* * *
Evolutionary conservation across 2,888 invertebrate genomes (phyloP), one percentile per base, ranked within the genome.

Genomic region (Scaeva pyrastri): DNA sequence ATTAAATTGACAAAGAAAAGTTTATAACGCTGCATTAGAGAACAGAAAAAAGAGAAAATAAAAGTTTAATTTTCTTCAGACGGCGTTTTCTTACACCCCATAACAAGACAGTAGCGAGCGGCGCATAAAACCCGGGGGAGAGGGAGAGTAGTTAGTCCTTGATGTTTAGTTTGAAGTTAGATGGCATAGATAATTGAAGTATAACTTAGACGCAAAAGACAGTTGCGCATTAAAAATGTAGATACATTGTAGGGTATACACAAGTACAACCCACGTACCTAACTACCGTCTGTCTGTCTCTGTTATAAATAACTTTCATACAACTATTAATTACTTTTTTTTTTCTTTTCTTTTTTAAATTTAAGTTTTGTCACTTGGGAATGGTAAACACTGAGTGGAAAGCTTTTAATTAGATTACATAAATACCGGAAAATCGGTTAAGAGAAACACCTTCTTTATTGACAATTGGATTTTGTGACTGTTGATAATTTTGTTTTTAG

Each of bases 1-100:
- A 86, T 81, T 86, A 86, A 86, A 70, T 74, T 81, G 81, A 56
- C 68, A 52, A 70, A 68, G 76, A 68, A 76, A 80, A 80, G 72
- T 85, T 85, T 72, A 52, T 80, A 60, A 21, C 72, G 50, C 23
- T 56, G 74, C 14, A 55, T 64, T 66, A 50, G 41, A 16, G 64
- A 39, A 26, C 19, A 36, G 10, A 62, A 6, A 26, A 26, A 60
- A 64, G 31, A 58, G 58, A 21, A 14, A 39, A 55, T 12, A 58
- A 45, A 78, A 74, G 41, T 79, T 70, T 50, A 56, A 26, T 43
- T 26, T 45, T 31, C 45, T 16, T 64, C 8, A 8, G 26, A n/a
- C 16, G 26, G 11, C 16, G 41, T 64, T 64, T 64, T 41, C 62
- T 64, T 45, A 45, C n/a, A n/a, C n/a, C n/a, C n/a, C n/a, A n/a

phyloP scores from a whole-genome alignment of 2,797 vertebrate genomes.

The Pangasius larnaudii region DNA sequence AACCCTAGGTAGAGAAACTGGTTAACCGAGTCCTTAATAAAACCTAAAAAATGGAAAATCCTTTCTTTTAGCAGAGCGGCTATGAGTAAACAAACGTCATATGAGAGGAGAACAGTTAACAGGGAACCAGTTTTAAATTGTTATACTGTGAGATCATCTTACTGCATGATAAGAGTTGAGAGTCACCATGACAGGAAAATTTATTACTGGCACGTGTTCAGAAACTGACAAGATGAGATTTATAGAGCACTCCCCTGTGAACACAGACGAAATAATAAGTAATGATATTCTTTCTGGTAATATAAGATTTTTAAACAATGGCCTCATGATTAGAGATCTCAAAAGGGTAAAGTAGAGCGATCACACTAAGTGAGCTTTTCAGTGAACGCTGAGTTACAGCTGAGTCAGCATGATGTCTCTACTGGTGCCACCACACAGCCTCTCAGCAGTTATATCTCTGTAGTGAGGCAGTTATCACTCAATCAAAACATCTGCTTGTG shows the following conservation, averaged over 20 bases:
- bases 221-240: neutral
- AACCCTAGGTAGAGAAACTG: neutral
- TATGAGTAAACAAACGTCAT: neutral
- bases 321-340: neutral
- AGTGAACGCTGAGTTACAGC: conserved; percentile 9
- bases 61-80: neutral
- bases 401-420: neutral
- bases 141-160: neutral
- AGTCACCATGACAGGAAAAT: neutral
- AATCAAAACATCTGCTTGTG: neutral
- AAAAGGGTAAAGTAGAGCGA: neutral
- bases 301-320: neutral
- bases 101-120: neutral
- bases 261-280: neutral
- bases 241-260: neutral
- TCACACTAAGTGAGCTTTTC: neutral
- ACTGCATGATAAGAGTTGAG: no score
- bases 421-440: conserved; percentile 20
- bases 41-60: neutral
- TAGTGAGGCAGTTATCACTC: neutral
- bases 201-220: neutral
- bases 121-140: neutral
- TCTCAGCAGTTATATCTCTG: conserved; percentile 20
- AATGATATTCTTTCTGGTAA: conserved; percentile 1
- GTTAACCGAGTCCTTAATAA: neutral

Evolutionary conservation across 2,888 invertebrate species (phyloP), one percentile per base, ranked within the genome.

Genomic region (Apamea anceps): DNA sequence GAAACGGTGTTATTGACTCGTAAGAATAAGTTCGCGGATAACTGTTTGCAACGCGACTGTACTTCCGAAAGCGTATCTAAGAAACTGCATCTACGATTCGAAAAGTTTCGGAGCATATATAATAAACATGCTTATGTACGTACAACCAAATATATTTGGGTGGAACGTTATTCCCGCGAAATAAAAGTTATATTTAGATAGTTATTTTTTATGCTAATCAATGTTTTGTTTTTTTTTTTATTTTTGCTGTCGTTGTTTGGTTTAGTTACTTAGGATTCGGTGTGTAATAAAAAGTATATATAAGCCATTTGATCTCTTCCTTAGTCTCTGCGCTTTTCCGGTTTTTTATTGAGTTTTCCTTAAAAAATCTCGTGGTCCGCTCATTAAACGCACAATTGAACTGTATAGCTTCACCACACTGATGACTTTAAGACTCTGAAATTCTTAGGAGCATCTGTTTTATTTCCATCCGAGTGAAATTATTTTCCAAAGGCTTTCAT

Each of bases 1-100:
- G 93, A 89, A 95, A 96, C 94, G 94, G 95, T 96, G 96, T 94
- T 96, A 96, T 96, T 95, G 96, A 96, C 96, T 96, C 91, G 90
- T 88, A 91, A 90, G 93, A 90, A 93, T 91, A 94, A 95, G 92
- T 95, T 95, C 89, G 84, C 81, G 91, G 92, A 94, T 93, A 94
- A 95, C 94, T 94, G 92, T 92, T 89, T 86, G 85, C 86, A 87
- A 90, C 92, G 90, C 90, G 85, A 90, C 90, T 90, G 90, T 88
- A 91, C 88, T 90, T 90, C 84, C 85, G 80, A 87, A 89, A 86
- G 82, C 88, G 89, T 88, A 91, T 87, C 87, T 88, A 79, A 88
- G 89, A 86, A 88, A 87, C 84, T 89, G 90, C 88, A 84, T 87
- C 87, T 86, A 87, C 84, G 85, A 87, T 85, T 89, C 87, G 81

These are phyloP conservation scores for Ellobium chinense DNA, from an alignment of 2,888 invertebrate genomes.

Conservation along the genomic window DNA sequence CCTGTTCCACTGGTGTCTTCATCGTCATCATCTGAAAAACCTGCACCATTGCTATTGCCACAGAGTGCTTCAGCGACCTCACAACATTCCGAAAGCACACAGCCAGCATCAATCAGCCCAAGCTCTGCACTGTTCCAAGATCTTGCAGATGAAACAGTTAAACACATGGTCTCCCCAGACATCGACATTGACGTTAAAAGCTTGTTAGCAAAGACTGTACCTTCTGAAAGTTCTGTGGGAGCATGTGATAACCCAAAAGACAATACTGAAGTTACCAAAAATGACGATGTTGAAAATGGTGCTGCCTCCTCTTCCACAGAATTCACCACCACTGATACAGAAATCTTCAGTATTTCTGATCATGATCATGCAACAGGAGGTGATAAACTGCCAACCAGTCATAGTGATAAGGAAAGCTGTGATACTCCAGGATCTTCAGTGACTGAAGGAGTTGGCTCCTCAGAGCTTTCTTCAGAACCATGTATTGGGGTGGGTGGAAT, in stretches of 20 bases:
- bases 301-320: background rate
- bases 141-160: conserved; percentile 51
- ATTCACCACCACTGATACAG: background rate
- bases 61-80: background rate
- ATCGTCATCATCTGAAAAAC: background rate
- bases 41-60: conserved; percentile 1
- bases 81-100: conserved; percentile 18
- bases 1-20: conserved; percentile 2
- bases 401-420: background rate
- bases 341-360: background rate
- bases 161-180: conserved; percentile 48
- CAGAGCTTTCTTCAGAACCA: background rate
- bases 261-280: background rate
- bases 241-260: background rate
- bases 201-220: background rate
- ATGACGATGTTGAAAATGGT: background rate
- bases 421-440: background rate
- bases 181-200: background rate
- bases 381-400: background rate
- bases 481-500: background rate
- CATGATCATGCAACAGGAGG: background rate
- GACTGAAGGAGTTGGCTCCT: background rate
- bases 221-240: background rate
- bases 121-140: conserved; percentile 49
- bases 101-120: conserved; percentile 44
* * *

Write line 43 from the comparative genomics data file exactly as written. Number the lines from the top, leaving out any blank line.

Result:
Each of bases 1-100: